- Turn the focus ring while watching the rangefinder.
- Focus the lens to infinity by lining up the infinity sign with the line. On a Nikon the line is straight and on Canon it’s an L-shape line that you need to line up.
Once you have your lens on manual focus and your camera set up as specified about you are ready.
Take a few test shots
At this point you are ready to take your first star images. Don’t expect fireworks on your LCD from the first frame – although I have seen it happen in the past. The settings above serve as a starting point from where you can then fine tune your exposure to get the results you are after.
So, once you have set up everything and you are pointing your camera at the sky you can fire off your first frame. Remember at this point in time you’re not worried about composition but rather getting the best exposure possible so make sure you get plenty of sky in that frame.
Time to play around
When looking at your first test shot you will more than likely see that it needs some work. Either lighter or darker. It’s at this point that you start playing around with the various settings in order to let more light – brighter image – or less light – darker image – into the camera.
To make your image lighter you can do one of the following things:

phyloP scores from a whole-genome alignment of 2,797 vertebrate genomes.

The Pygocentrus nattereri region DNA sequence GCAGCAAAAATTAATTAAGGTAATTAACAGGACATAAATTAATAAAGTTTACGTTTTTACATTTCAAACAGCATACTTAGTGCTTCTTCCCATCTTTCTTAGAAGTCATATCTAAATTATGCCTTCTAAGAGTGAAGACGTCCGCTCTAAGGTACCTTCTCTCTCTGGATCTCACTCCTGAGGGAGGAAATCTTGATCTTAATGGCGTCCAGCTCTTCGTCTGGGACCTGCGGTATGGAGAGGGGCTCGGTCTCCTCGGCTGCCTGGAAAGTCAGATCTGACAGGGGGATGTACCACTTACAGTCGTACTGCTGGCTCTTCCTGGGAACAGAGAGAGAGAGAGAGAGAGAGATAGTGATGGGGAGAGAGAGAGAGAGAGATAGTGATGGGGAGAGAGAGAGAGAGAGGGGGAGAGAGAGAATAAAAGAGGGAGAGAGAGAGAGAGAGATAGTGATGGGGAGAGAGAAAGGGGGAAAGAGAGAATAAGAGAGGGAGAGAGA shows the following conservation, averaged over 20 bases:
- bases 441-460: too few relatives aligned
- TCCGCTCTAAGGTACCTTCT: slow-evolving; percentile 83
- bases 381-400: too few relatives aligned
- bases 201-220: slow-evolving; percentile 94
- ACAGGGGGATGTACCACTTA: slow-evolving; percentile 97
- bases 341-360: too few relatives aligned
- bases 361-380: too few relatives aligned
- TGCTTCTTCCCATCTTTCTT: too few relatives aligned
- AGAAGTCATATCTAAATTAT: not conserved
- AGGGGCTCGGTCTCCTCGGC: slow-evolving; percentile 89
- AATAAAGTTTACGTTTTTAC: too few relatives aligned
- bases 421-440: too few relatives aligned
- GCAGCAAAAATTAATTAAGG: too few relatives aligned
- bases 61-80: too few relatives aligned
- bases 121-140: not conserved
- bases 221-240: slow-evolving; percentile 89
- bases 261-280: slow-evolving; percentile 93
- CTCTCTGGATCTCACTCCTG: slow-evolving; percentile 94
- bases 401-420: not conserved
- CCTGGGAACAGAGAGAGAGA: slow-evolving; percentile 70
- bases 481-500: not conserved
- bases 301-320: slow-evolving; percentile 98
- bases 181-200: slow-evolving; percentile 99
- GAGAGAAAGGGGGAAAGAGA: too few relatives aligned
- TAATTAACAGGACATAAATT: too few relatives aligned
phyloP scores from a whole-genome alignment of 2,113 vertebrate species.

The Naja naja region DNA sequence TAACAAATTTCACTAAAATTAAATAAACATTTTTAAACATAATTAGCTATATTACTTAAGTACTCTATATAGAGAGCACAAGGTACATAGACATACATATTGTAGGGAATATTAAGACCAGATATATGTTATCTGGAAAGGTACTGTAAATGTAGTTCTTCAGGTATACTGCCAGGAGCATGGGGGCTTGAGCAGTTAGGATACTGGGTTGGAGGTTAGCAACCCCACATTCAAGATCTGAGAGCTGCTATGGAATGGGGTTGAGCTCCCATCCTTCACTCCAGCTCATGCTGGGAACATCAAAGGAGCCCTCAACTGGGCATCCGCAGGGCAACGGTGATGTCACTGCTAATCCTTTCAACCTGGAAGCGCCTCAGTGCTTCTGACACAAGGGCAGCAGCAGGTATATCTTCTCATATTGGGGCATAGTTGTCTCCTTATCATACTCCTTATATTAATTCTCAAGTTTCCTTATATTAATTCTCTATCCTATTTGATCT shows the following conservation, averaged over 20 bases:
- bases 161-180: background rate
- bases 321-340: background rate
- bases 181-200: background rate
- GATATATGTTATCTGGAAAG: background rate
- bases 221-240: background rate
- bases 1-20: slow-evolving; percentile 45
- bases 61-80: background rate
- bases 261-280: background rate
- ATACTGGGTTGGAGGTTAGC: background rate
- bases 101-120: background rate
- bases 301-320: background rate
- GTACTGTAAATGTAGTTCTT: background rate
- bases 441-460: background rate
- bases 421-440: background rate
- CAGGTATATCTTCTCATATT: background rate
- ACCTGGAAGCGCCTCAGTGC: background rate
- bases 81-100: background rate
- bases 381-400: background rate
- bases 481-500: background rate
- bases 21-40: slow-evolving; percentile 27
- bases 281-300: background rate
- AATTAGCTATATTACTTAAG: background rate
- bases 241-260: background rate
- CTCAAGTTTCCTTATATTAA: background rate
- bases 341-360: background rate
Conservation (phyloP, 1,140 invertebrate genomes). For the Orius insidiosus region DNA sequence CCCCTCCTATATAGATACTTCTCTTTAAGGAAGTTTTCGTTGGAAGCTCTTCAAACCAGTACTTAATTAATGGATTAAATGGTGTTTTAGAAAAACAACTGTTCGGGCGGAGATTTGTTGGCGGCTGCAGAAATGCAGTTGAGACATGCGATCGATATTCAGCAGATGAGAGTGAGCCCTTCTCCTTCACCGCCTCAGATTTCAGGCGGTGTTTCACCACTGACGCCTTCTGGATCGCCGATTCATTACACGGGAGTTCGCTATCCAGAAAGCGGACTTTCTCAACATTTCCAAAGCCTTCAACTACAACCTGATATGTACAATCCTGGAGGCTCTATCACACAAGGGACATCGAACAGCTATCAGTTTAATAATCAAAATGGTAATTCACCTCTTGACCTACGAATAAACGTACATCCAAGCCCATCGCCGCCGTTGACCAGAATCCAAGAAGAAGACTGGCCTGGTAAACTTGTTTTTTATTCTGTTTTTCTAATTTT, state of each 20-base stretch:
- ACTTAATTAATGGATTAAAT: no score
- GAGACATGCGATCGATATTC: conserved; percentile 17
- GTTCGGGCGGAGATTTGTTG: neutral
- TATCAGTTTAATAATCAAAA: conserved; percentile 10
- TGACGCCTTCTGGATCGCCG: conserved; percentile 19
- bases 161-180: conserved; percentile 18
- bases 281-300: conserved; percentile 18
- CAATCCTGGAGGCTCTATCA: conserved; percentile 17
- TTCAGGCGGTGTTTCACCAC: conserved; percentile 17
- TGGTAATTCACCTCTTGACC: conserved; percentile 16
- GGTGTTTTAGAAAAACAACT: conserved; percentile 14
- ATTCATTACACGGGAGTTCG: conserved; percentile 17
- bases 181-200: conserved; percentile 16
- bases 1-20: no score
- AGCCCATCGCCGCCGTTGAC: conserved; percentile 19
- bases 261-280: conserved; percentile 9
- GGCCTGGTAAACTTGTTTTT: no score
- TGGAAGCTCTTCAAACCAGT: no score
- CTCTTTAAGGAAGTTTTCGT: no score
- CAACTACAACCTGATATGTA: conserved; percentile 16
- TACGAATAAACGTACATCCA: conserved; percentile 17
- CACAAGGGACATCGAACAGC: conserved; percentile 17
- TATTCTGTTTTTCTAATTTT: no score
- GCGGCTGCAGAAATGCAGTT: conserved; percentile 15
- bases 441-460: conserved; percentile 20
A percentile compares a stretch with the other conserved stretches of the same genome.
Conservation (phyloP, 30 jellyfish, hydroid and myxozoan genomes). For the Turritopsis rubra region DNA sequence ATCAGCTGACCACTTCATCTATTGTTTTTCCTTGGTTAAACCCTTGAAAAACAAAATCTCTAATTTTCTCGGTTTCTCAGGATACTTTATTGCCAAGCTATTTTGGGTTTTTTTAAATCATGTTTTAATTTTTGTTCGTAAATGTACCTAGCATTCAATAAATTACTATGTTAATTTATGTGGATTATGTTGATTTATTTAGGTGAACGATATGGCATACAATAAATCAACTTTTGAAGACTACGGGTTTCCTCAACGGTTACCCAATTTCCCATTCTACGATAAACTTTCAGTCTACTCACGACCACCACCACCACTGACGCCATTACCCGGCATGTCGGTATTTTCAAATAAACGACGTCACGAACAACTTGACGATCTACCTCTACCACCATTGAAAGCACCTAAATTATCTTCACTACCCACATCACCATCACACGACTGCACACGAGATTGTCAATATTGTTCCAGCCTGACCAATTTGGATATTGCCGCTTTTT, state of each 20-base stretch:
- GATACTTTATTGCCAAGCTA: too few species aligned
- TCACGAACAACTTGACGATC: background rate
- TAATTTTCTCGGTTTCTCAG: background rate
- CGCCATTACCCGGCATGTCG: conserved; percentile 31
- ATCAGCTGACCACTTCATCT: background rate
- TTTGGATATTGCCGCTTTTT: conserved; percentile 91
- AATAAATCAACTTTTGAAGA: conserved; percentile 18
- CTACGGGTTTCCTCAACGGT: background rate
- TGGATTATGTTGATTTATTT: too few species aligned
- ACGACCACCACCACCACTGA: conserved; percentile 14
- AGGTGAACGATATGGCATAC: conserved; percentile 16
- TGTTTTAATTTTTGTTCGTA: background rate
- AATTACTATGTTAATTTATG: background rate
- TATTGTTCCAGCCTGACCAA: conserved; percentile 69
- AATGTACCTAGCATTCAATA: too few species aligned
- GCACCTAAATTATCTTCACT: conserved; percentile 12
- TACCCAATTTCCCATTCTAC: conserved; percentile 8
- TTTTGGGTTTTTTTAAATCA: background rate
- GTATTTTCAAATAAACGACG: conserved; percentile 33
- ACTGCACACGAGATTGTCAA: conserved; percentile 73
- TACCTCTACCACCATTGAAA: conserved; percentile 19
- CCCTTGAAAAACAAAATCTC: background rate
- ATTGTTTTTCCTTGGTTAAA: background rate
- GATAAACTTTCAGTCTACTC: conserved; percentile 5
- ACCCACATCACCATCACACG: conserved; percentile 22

- Slow down your shutter speed
- Increase your ISO to the next / higher setting
When making an image lighter you want to do make these adjustments in that order as you would rather change shutter speed and leave ISO from a quality point of view. First max out on your shutter speed one stop at a time until you reach a shutter speed of 30″ and then start lifting the ISO. On that note, digital noise in long exposure images is something to consider here but for we can deal with that in a future post.
For now, stick to the normal ISO mantra of as high as necessary but as low as possible remembering that it’s necessary for the ISO to be pretty high.
To make your image darker you can do one of the following things:
- Decrease your ISO to the next lower setting.
- Increase your shutter speed
This time, again to maintain image quality and our image mantra, you will always drop your ISO first before increasing shutter speed.
Now start thinking about composition
Once you have the exposure sorted out you can start playing with composition. This is the fun part and like with any other genre of photography, excuse the pun here, the sky is the limit.
Here are a just few things to think of and keep in mind when composing your star shots:
- Include a bit of foreground to anchor the frame
- Shoot in both landscape and horizontal orientations
- Include strong, recognisable silhouettes in the frame
- Use the milky way as a strong leading line through your frame
Here are a few examples of star images and the settings I used to create them.
The options are endless once you start exploring star and night time photography.
In future posts I will look at how to paint with light, to create images like the one of the Maasai warrior above, and also then how to process your star images as they require a little extra TLC to make them really come to life.
Like I said earlier on, these are the basics which will definitely get you going so head out into the field and give it a try. You might just surprise yourself with your images and how easy this actually is.
If you have any questions please fire away and make sure to stay tuned for some follow up posts.
Until next time,